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Grades 1-4
Grades 9-12

Past lessons
for Grades 5-8

Sep. 18, 2017
Sep. 11, 2017
Sep. 04, 2017
Aug. 28, 2017
Aug. 21, 2017
Aug. 14, 2017
Aug. 07, 2017
July 31, 2017
July 24, 2017
July 17, 2017
July 10, 2017
June 26, 2017
June 19, 2017
June 12, 2017
June 05, 2017
May 29, 2017
May 22, 2017
May 15, 2017
May 08, 2017
May 01, 2017
Apr 24, 2017
Apr 17, 2017
Apr 10, 2017
Apr 03, 2017
Mar. 27, 2017
Mar. 20, 2017
Mar. 13, 2017
Mar. 06, 2017
Feb. 27, 2017
Feb. 20, 2017
Feb. 13, 2017
Feb. 06, 2017
Jan. 30, 2017
Jan. 23, 2017
Jan. 16, 2017
Jan. 09, 2017
Jan. 02, 2017
Dec. 12, 2016
Dec. 05, 2016
Nov. 28, 2016

For Grades 5-8 , week of Sep. 18, 2017

1. Powerless Florida

Hurricane Irma was not as powerful as originally feared, but it still caused widespread damage that will take the state of Florida weeks — if not months — to recover from. The powerful winds knocked out power for as many as 15 million people, a number that represents about three-quarters of the state’s entire population. More than half of Florida homes and businesses were affected, including wide shutdowns of air conditioning and refrigerators at a time when the state’s weather is hot, sticky and wet. Even people with generators faced obstacles, because a statewide gasoline shortage limited the fuel available to run them. “It’s going to take us a long time to get the power back up,” Governor Rick Scott said. When people lose electric power, they face challenges many had never imagined. In the newspaper or online, find and closely read stories about people in Florida dealing with the loss of electric power. Use what you read to write a paragraph summarizing the biggest challenges they face. Then write a paragraph describing the biggest challenges you and your family would face if you lost electricity for an extended period of time.

Common Core State Standards: Writing informative/explanatory texts to examine a topic and convey ideas and information clearly; closely reading written or visual text to make logical inferences from it.

2. ‘It’ Makes a Killing

“It” is a horror movie based on a famous horror story by one of the most famous horror writers. But its opening weekend was anything but a horror for the studios that made the movie. “It” set a new record for ticket sales for a movie opening in September and a new record for the opening of a horror movie in any month. Based on Stephen King’s novel about a terrifying clown named Pennywise, “It” brought in an estimated $123.1 million in ticket sales in the United States in its first weekend and another $62 million in sales in other countries. “It” topped the U.S. record for a September opening by nearly $75 million and the record for a horror movie by $70 million. The previous September record was held by “Hotel Transylvania 2” with $48.5 million in its opening weekend in 2015. The horror record had been held by “Paranormal Activity 3,” which earned $52.6 million in 2011. Many of the year’s biggest movies will come out between now and the winter holiday season. In the newspaper or online, find and closely read stories about movies that are coming out that you would like to see. Think like a movie critic and write a column about one you would like to see, and why. Is it the plot, the stars or something else that makes it interesting to you? Discuss as a class.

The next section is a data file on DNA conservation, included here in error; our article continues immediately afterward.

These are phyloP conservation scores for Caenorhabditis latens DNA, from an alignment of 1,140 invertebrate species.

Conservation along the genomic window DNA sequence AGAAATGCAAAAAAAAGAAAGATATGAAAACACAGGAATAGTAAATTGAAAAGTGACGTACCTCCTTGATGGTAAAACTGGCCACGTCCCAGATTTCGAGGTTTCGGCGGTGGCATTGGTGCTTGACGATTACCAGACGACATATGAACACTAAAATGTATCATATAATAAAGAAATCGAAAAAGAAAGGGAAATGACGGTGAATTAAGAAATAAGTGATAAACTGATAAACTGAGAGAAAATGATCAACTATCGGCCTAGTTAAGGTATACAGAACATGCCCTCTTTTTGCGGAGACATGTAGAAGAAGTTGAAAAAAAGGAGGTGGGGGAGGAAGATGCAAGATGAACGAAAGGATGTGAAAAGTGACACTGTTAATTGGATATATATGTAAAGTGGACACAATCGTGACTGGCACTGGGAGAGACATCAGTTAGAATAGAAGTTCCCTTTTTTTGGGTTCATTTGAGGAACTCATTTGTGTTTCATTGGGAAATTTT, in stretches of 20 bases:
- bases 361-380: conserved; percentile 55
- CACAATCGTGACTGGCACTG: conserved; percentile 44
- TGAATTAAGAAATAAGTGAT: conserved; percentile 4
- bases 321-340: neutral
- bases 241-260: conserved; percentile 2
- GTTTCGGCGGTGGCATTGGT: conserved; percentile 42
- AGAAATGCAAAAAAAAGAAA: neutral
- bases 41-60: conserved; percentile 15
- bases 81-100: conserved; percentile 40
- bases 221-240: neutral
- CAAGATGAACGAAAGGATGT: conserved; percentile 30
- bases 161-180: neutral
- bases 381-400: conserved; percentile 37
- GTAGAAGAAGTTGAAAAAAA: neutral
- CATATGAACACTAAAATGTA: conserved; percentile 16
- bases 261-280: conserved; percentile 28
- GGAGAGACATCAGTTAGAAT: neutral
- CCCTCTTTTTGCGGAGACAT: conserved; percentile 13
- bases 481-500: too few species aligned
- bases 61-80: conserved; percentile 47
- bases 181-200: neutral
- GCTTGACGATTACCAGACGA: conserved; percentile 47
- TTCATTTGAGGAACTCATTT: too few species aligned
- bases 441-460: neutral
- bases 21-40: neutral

Common Core State Standards: Writing opinion pieces on topics or texts, supporting a point of view with reasons and information; engaging effectively in a range of collaborative discussions.

3. Warrior Princess